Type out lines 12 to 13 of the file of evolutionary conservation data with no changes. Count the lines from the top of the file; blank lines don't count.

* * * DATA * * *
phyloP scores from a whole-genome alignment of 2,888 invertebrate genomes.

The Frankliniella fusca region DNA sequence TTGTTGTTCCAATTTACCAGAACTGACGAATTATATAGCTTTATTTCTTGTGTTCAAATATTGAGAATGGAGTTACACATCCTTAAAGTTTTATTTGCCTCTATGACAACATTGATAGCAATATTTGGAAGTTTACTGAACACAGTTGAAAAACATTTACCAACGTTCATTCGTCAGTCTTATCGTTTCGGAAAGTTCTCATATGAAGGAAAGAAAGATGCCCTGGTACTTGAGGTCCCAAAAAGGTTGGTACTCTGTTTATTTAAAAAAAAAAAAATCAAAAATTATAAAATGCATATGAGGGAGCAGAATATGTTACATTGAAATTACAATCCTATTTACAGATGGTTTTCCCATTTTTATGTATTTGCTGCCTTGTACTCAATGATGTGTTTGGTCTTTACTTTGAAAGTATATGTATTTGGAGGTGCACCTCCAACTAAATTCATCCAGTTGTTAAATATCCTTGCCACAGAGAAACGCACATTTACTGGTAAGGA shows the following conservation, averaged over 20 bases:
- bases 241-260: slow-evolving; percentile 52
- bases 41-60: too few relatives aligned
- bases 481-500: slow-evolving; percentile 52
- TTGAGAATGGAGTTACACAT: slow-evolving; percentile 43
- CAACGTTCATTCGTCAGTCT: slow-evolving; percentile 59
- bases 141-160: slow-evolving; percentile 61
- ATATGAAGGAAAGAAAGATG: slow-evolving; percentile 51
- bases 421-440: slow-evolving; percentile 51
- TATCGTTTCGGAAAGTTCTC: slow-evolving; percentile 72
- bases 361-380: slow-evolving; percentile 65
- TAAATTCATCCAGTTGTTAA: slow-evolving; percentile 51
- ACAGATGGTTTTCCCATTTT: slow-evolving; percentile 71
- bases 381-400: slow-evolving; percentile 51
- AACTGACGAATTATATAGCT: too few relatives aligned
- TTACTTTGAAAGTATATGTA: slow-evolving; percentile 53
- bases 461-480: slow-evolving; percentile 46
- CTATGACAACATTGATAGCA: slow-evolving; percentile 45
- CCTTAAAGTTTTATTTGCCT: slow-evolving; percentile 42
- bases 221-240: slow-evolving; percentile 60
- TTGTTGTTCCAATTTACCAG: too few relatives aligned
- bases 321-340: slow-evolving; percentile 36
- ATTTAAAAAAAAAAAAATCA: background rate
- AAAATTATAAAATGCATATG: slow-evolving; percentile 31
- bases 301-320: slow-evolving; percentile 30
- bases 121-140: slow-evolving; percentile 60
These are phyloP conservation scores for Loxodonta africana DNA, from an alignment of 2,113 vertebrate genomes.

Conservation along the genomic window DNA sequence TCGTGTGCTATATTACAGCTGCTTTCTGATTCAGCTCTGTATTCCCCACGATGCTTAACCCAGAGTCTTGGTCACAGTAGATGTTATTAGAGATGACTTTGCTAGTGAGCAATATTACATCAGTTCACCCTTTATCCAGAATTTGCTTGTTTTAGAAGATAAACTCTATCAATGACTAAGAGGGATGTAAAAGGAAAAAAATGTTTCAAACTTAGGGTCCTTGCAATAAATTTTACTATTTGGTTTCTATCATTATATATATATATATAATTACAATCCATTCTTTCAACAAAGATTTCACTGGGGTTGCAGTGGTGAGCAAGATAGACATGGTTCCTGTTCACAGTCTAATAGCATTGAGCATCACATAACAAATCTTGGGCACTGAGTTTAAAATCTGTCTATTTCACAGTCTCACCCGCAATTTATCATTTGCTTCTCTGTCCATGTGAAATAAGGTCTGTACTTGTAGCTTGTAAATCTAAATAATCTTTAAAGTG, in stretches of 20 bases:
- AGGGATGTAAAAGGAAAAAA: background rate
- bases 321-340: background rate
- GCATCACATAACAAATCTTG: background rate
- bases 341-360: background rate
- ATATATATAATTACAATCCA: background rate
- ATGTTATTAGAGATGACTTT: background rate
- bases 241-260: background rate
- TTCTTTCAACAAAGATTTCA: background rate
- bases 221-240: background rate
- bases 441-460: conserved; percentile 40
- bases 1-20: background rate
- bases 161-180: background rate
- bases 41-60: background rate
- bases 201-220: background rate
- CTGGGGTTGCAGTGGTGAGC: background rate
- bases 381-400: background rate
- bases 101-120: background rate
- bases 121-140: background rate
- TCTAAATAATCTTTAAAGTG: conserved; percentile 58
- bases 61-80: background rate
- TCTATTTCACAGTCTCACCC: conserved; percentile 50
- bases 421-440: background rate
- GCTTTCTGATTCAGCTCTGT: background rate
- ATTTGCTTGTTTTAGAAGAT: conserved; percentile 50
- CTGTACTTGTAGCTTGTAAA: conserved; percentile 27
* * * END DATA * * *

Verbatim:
- bases 361-380: slow-evolving; percentile 65
- TAAATTCATCCAGTTGTTAA: slow-evolving; percentile 51